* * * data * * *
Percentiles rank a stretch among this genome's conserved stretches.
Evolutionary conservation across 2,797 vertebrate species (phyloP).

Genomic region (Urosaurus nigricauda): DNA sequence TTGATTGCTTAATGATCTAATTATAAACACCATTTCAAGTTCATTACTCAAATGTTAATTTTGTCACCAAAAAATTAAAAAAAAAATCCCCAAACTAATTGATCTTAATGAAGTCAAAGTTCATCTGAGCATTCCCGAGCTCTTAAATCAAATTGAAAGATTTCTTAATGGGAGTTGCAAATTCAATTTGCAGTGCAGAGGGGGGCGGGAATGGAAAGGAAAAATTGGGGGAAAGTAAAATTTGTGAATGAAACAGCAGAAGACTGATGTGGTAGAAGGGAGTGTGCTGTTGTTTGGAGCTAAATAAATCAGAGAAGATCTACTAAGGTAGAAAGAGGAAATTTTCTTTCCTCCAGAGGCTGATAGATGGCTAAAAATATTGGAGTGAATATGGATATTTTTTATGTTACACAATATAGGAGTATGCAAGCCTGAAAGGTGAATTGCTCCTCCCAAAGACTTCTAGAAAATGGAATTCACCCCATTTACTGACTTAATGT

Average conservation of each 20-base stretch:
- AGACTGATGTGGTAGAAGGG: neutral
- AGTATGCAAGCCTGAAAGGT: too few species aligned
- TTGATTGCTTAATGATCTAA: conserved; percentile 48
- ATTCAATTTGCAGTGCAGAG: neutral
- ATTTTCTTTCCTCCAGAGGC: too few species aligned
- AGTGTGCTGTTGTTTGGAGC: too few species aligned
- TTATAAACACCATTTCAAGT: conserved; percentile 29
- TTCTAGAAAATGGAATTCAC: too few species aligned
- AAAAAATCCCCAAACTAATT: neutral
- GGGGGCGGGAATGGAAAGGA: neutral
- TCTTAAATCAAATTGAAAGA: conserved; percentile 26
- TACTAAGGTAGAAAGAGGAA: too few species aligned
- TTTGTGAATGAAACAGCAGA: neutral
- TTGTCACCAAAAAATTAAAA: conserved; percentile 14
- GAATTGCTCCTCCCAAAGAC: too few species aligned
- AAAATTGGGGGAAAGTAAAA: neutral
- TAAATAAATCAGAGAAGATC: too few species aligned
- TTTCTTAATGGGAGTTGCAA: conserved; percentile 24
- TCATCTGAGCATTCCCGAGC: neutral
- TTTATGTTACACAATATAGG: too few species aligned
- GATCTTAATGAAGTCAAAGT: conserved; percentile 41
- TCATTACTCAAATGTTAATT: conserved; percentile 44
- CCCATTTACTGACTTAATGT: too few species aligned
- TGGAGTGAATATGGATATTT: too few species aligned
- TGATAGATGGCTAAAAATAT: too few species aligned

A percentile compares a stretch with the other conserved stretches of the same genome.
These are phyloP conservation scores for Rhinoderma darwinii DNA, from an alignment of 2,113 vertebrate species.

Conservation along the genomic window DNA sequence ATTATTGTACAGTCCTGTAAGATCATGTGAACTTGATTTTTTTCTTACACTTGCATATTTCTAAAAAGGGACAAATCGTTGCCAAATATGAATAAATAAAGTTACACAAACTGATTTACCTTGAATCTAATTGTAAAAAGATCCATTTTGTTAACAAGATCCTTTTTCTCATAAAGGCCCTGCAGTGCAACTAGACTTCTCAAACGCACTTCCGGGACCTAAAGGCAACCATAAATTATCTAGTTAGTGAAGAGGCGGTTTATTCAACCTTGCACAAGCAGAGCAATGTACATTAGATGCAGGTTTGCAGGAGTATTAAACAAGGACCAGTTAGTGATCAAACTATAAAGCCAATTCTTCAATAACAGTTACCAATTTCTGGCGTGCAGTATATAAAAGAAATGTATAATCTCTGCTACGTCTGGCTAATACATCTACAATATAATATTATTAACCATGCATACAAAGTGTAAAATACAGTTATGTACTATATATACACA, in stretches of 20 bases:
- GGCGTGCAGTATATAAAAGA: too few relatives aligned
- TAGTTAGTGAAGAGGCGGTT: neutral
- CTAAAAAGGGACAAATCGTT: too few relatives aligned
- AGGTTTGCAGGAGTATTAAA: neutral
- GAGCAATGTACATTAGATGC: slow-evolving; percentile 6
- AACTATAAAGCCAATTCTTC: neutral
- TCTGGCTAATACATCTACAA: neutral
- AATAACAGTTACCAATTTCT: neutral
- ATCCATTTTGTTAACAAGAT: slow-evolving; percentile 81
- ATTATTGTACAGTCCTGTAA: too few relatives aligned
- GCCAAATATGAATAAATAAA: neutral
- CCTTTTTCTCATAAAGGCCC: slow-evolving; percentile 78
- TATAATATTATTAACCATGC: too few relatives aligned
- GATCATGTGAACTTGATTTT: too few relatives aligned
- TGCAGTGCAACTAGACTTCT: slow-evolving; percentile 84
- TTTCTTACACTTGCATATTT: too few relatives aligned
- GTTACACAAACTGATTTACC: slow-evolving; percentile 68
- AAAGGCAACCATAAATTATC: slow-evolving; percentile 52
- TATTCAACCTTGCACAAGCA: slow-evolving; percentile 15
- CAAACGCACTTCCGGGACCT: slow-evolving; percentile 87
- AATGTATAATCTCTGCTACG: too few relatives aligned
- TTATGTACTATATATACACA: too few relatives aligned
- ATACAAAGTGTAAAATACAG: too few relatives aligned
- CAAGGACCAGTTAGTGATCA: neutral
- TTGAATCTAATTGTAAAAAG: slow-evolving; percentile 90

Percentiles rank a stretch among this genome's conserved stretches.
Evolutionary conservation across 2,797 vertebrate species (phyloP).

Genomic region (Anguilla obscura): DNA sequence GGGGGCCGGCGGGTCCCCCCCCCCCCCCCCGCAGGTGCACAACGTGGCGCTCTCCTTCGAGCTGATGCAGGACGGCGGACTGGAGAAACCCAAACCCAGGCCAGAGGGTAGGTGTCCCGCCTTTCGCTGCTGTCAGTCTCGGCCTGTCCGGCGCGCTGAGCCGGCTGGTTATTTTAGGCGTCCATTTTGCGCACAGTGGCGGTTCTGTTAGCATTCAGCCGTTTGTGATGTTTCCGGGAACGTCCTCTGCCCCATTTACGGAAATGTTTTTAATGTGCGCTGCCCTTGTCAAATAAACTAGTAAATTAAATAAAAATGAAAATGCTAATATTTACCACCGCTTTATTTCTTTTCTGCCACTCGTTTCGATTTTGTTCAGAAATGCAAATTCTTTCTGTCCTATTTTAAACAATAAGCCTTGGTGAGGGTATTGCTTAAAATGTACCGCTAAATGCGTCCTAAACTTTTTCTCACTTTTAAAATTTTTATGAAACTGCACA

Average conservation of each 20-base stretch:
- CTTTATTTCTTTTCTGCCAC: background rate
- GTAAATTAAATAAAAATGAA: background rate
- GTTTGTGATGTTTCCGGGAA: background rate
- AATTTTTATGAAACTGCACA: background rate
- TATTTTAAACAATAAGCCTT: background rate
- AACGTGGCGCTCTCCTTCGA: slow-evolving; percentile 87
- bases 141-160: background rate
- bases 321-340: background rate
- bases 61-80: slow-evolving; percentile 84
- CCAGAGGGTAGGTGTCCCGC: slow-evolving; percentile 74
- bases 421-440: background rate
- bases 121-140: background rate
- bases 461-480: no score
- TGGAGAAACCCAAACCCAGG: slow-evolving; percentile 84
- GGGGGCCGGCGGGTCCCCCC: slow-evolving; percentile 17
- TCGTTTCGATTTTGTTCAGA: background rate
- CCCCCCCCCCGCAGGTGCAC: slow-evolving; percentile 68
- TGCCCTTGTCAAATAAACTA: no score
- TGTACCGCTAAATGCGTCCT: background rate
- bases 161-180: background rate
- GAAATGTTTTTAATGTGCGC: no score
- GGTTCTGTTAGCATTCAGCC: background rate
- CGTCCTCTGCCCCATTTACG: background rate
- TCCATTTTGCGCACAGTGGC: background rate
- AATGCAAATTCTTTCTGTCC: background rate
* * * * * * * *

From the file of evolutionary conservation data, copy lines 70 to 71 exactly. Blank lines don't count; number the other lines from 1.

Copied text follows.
- bases 61-80: slow-evolving; percentile 84
- CCAGAGGGTAGGTGTCCCGC: slow-evolving; percentile 74